Review: Warm Bodies by Isaac Marion

Warm Bodies
(Warm Bodies, #1)
By: Isaac Marion
Publisher: Atria
Published: April 26, 2010
Genre: Young Adult

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R is a young man with an existential crisis–he is a zombie. He shuffles through an America destroyed by war, social collapse, and the mindless hunger of his undead comrades, but he craves something more than blood and brains. He can speak just a few grunted syllables, but his inner life is deep, full of wonder and longing. He has no memories, no identity, and no pulse. Just dreams.

After experiencing a teenage boy’s memories while consuming his brain, R makes an unexpected choice that begins a tense, awkward, and strangely sweet relationship with the victim’s human girlfriend. Julie is a burst of vibrant color in the otherwise dreary and gray landscape that R lives in. His decision to protect her will transform not only R, but his fellow Dead, and perhaps their whole lifeless world.

Scary, funny, and surprisingly poignant, Warm Bodies is about being alive, being dead and the blurry line in between.

I think I had too high of expectations for this book. I liked how the zombies were depicted in the story. They moaned, groaned, rotted and even did meaningless things for entertainment, like riding up and down escalators all day long. The author even takes you on their hunting trips into town when they devour cowering humans. That was probably the one thing I liked about this book, how true it was to the zombies that we’ve grown up watching in movies. Even when R eats Perry’s brain (a delicacy) he gets Perry’s memories with every bite. Which is why when he see’s Julie (Perry’s girlfriend) he spares her life and takes her back to his place. And this is where I had major problems.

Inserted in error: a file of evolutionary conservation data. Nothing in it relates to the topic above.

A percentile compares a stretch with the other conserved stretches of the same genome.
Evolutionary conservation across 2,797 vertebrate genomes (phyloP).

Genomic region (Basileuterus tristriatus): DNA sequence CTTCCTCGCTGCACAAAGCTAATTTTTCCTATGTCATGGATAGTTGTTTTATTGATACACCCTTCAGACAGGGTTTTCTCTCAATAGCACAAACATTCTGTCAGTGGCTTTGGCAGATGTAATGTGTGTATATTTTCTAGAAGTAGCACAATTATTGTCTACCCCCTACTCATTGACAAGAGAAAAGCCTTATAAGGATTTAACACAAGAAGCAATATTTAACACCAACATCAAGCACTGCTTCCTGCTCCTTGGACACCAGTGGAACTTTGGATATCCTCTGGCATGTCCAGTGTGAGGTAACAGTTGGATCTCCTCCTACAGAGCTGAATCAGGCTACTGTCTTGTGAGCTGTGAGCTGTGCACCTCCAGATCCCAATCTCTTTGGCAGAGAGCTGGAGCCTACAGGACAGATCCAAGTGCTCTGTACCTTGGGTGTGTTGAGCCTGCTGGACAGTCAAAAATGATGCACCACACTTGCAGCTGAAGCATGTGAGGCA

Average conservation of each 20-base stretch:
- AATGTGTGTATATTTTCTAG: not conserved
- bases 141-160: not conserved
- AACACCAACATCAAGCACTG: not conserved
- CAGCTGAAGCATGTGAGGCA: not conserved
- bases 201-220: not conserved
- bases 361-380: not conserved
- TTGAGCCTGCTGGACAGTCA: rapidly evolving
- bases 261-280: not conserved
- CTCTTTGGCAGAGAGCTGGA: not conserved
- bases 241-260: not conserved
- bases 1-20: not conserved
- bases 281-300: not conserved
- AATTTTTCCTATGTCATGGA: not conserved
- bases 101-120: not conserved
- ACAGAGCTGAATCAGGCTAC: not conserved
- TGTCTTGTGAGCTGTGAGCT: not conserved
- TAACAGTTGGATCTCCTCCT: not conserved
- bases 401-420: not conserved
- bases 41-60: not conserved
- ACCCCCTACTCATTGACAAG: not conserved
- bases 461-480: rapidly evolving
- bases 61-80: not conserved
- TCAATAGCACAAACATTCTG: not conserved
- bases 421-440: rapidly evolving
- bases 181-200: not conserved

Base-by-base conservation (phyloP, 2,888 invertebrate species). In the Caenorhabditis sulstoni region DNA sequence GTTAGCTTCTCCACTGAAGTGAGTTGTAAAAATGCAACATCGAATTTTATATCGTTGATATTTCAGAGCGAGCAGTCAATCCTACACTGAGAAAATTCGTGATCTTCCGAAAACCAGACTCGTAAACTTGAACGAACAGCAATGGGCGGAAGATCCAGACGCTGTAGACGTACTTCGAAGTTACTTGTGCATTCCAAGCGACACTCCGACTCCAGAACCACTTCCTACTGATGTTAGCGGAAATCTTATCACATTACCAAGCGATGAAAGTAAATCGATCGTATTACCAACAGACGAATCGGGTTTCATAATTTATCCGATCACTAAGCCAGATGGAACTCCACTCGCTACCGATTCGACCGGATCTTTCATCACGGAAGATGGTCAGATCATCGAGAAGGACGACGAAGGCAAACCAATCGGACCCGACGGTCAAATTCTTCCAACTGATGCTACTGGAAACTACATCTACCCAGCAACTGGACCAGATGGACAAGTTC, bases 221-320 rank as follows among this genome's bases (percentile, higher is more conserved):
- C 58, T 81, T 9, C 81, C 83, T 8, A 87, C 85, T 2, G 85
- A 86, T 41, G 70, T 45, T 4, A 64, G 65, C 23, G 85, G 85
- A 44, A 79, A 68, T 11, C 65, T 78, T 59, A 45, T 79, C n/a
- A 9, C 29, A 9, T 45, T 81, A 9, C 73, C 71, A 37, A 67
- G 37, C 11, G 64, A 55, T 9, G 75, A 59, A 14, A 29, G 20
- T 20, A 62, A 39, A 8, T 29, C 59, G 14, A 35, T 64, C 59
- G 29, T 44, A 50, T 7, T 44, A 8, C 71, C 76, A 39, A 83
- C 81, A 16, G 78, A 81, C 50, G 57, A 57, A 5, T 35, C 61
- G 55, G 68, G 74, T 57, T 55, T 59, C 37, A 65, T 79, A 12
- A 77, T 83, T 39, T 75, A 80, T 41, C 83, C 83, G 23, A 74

Julie at first is scared of R and she should be considering him and his group of zombies just killed her boyfriend and friends. However, after a few times of him sticking up for her, she is kissing him, sleeping in bed with him and falling in love with him. The zombie ate your boyfriend and you are okay with it and want to shack up with the decomposing body who is still munching on your boyfriend’s brain every night? For some reason that for me was too far fetched and really ruined the story for me. As well as the fact that the zombies get married, have relationships and adopt lil’ zombie kids as their own. They even have a zombie school to teach the kids how to hunt and be zombies. Really? For some reason if your bumbling around in your zombie life attacking humans like a feral animal, shuffling around in circles, and riding up and down escalators for hours,  I don’t understand how you have the mental capacity to get married and care for a zombie baby. Let alone be an instructor to teach other zombies how to hunt or better yet, have the willpower to not eat all that yummy fresh flesh you just chased down for 4 blocks and instead bring in home for the too crippled and too young zombies back at base.

I don’t know, like I said, some parts of the book were pretty good but a lot of it was hard to swallow. And this is coming from a girl who likes dragon shifter books.


Julie and R are driving in a car and they pass R’s wife holding hands with another zombie.
Julie- “Is that like… your wife?”
I don’t respond
“Is that your wife?”
I nod
“Who’s that… guy she’s with?”
I shrug
“Is she cheating on you or something?”
I shrug
“This doesn’t bother you?”
I shrug
“Stop shrugging, you asshole! I know you can talk; say something.”

One Thought on “Review: Warm Bodies by Isaac Marion

  1. I liked the movie, very funny-cute, but I feel as if it would disappoint me to read the book now. So I probably won’t. >.< even if it sounds like there's SO much more going on in the book. (married zombies, schools and a BABIES? Did NOT see that coming).

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